As consumers are increasingly shopping online, you have likely felt the need (or already answered the call) and expanded your brick and mortar business to include multi- or omnichannel sales. If you are considering selling your products on Etsy, eBay, Amazon, or social media marketplaces, selling on multiple channels can be a great move for your business because it can increase your brand’s visibility by showing up in search engines, which can evidently lead to more sales.
Using different platforms to sell your products can lead to new challenges, particularly in terms of supply chain management. No matter what you are selling– be it handmade crafts, clothing, or office supplies–having a good inventory system in place is crucial to the well-functioning of your business and keeping your customers happy.
Small Business Inventory Management Best Practices
Step 1: Inventory Forecasting
Forecasting inventory means that you are essentially making a calculated assumption of what products to have on hand or in stock, based on various factors. It can be based on buying behavior from the previous year, month, or current sales trends. It also depends on your type of business. For instance, retail stores specializing in handmade items usually experience an increase in sales around the gift-giving season such as Christmas, Mother’s, or Father’s Day. Due to experience, these retailers know to produce more items during these seasons.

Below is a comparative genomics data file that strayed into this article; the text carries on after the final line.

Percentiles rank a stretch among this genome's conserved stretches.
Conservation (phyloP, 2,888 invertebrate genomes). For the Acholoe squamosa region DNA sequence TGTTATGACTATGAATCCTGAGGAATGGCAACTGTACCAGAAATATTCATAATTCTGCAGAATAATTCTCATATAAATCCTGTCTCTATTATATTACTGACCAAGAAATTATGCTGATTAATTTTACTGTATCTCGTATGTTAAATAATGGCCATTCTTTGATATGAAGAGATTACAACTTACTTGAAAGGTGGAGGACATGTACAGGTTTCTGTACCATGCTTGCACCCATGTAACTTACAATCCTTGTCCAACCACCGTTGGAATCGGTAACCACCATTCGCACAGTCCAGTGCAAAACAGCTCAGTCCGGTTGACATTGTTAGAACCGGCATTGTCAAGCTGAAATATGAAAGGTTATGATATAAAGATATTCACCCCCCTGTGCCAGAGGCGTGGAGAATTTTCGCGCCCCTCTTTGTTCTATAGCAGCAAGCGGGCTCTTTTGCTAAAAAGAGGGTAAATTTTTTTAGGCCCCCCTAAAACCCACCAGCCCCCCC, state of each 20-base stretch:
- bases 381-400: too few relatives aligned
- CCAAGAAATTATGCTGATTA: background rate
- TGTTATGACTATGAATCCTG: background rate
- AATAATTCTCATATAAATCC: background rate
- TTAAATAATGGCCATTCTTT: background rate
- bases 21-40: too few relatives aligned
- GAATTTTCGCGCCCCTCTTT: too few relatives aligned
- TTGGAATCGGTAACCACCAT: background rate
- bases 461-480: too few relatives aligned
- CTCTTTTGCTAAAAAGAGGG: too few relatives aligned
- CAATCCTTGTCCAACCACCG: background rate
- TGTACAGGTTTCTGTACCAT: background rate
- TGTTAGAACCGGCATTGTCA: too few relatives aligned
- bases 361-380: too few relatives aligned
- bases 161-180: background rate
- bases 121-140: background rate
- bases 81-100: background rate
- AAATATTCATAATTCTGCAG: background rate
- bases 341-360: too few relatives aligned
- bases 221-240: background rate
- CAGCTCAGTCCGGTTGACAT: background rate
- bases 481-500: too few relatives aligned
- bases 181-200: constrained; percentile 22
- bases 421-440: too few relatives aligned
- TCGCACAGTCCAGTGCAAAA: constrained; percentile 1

With proper forecasting, retailers can safeguard against having too many or not enough items – as both can result in a loss of money. If you have too many items that you can’t sell, you might have to liquidate or get rid of them, whereas the other extreme – not having enough of a requested item, means your customers will go elsewhere and you lose business.
Step 2: Audit Your Inventory
Auditing your inventory is another way to ensure you know how many items, products, or raw materials are available. Every retail store or business owner has a different way of auditing their inventory and the frequency varies. For example, some might conduct frequent audits on top-selling products only and leave the rest for monthly checks. It’s best to make the time to check your inventory on a regular basis, especially if you receive deliveries from vendors or supplies that are handled by different employees. Making it a habit of verifying stock levels will help you avoid errors that may cost you money.
Step 3: Identify Low Turn Stock
Once you’ve forecasted and audited your inventory, you can quickly spot items that should no longer be carried or only be carried at certain times of the year. In other words, it’s easier to identify low-turn stock – stock that isn’t selling as much–or not at all. The importance of this is two-fold – an item that isn’t selling means you are not making a profit and secondly, it might be costing you money if it’s taking up space in your store and in your warehouse.
Step 4: Quality Control